Japan Times, Nov. 19, 2012

By TAKAMITSU SAWA
One of the reasons why Japanese universities are weak in their international competitiveness is found in the uniquely Japanese way in which educational and research projects are undertaken at the postgraduate level.

Specifically, the fault lies in the system in which a new student at a graduate school is assigned to a particular instructor upon enrollment. Especially in the engineering department, the first thing a postgraduate student experiences is to become a member of the “research group” bearing the name of their instructor.

The research group is comparable to a stable in the Japanese national sport of sumo as each professional sumo wrestler is required to belong to one of the stables. Similarly, the instructor heading his research group is like the stablemaster in sumo. And each department within a university is made up of several research groups, just as a group of several stables form a “family” in the sumodom.

Allowing some variance among individual cases, by and large, postgraduate students are as obedient to their instructor as the sumo wrestler is to the stablemaster. The theme of the master’s or doctorate dissertation is chosen by the instructor and when an article written by the student is published in an academic journal, the instructor’s name appears alongside the student’s as the coauthor.

In my view, any postgraduate institution should operate in such a way that a student who aspires to become a professional researcher receives a highly specialized education in a systematic manner, determines the theme of his or her doctorate or master’s dissertation after a series of trials and errors, seeks advice from an instructor deemed most appropriate for that particular theme, and completes the thesis with the help of that instructor.

In reality, however, any new student at a Japanese postgraduate school is assigned, willy-nilly, to a particular research group, just as a new professional sumo aspirant is assigned to a stable, and made totally dependent on the instructor, just as the wrestler is made obedient to the stablemaster, and given little opportunity of receiving high-level and broad education in specific fields.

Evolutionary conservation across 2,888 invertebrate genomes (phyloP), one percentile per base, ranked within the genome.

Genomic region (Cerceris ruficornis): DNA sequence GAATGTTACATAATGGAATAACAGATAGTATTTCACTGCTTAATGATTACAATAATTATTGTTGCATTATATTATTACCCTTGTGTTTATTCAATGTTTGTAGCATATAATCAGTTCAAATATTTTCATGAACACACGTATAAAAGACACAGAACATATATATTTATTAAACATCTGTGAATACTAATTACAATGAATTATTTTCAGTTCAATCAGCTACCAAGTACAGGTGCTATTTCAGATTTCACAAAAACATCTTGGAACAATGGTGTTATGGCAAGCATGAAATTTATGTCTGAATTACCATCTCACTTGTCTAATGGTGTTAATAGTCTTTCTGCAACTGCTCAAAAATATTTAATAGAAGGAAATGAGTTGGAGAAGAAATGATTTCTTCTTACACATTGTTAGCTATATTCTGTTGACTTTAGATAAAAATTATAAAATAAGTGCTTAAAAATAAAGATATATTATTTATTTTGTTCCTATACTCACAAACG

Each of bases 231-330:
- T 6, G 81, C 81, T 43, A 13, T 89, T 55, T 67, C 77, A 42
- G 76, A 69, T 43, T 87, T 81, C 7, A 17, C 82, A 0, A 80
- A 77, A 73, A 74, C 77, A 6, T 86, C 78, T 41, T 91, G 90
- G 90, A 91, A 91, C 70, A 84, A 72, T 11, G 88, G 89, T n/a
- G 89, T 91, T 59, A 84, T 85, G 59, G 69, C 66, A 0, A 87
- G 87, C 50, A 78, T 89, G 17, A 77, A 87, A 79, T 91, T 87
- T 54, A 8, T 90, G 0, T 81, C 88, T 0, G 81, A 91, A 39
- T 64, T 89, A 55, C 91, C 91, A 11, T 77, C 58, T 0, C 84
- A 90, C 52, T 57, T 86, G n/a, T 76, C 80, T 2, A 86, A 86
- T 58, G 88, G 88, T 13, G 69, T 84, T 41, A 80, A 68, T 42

Kiyoshi Kurokawa, who previously headed the Science Council of Japan, stresses the need for Japanese universities to become like the sumo world by opening their doors wider to students and instructors from outside of the country.

In the September tournament of this year, foreign and foreign-born sumo wrestlers accounted for 15 of the 42 wrestlers in the makuuchi or senior division ranks. The sole yokozuna or grand champion was from another country. And among the 10 in the san-yaku or titleholder class, six are non-Japanese.

For 39 consecutive Grand Sumo Tournaments happening every second month, the Emperor’s Cup has been won by foreign or foreign-born wrestlers, and there is every indication that this trend will continue for some time to come. Thus, sumodom is completely dominated by those coming from abroad.

Alarmed by this trend, the Japan Sumo Association decided at its Board of Directors’ meeting in February 2010 that only one non-Japanese sumo wrestler would be allowed into any stable for the express purpose of “facilitating the training of Japanese wrestlers and maintaining and developing the traditional sumo culture.”

Similarly, the Nippon Professional Baseball, faced with an increasing number of foreign players, has a rule that each team may have no more than four non-Japanese players on the major division roster.

Despite these restrictions, both the sumo world and professional baseball in Japan are all but certain to see more foreign players. In stark contrast, non-Japanese account for a mere 3 percent of the teaching staff at national universities.